National symbol takes to the skies

The world's largest aerial flag flew over the capital in celebration of National Day.

Abu Dhabi - December 2, 2008: A Falcon Aviation Services Bell 412 Helicopter tows the world's largest 
aerial banner which is a UAE National Flag, along the Abu Dhabi corniche and foreshore during National day. ( Philip Cheung / The National ) *** Local Caption ***  PC0004-Flag.JPG
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ABU DHABI // The world's largest aerial flag flew over the capital yesterday in celebration of National Day. The 4,600 square metre flag was seen by hundreds of residents on the Corniche to enjoy the sunshine and see the rowing races. It is the second National Day in succession the giant flag, towed by a Bell 412 helicopter, has been carried above the capital. Bong Calleja, 48, a Filipino purchasing assistant who lives in Dubai, said seeing the flag made him feel proud.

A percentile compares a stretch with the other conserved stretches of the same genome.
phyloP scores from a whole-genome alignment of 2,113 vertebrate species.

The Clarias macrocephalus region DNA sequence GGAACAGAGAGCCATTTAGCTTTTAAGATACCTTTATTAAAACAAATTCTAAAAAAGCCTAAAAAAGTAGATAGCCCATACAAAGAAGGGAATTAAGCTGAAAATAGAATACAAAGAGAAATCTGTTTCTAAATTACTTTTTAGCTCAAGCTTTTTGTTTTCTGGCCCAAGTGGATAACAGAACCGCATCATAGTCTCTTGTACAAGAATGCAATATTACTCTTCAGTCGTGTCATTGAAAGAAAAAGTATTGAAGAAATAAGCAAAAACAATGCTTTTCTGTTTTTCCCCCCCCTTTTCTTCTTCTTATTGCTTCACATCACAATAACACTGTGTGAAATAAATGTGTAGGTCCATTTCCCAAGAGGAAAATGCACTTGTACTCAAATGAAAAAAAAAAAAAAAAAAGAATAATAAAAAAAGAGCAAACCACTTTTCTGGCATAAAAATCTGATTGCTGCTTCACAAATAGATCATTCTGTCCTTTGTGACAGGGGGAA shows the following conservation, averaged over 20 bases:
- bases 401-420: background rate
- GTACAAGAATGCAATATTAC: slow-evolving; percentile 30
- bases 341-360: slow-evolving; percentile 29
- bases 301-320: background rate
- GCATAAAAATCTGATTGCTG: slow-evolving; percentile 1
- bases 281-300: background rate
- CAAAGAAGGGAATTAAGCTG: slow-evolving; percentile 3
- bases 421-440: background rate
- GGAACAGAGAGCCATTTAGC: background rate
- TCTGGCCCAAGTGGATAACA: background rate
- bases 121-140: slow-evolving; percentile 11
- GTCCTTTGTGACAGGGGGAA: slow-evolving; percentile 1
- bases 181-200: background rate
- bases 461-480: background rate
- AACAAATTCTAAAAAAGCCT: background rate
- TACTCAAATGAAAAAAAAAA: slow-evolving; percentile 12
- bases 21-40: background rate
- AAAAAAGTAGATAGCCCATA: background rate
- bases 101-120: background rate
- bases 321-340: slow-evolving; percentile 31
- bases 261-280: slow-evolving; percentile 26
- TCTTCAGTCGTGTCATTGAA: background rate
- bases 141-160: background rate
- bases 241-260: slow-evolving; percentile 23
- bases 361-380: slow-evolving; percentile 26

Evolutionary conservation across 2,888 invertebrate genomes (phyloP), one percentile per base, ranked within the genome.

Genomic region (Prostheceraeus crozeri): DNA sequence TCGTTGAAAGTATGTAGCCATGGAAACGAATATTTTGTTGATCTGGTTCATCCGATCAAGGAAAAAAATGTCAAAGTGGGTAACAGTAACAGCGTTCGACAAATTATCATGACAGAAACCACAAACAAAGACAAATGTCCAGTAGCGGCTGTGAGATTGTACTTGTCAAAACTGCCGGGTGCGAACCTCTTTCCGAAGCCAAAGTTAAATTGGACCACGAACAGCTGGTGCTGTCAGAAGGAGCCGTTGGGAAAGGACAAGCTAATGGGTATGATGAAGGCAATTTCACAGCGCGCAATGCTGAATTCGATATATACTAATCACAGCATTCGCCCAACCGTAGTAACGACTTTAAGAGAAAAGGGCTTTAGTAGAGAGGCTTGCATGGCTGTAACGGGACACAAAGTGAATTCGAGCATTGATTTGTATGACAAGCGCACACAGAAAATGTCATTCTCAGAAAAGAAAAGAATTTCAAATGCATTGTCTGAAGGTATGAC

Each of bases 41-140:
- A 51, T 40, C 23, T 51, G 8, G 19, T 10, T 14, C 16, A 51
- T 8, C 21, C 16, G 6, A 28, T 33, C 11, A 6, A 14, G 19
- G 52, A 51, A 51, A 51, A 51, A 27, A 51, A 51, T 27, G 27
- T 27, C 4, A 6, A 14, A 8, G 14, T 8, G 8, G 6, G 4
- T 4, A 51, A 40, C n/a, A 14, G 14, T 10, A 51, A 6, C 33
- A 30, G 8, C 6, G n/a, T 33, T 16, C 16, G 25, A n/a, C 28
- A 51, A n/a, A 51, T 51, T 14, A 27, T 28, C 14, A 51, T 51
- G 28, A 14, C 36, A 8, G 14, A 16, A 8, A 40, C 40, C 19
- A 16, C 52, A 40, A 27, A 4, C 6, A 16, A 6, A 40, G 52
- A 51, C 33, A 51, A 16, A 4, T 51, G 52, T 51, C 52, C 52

"Most of the people thought it was amazing," said Mr Calleja, who has lived in the UAE for 18 years and visited Abu Dhabi for the National Day celebrations. "I felt a patriotism the same as I feel when I see the Philippine flag on Independence Day," he said. "I love the UAE because I've been here so long." Also impressed was Saravanan Nagarathinam, 30, an executive from India, who travelled from his home in Khalifa City with his wife to watch events on the Corniche.

"We could see it from a long way," he said. "It was really very impressive. It was so exciting to see the flag. Definitely this brings unity, to see people celebrating National Day in this way." The flag was sponsored by Marina Mall, Abu Dhabi International Marine and Sports Club and Falcon Aviation Services, which operated the helicopter. Faisal al Rawas, Falcon Aviation's vice president for sales and marketing, said taking the flag into the air was "a unique way" to mark National Day.

"This is the way we show our appreciation to the UAE on National Day," he said. During the year, the flag is kept in a hangar at Al Bateen airbase. Before being lifted into the air, it has to be taken to an island off Abu Dhabi where it is unfurled. "They need a big place so we do it from there," Mr Rawas said.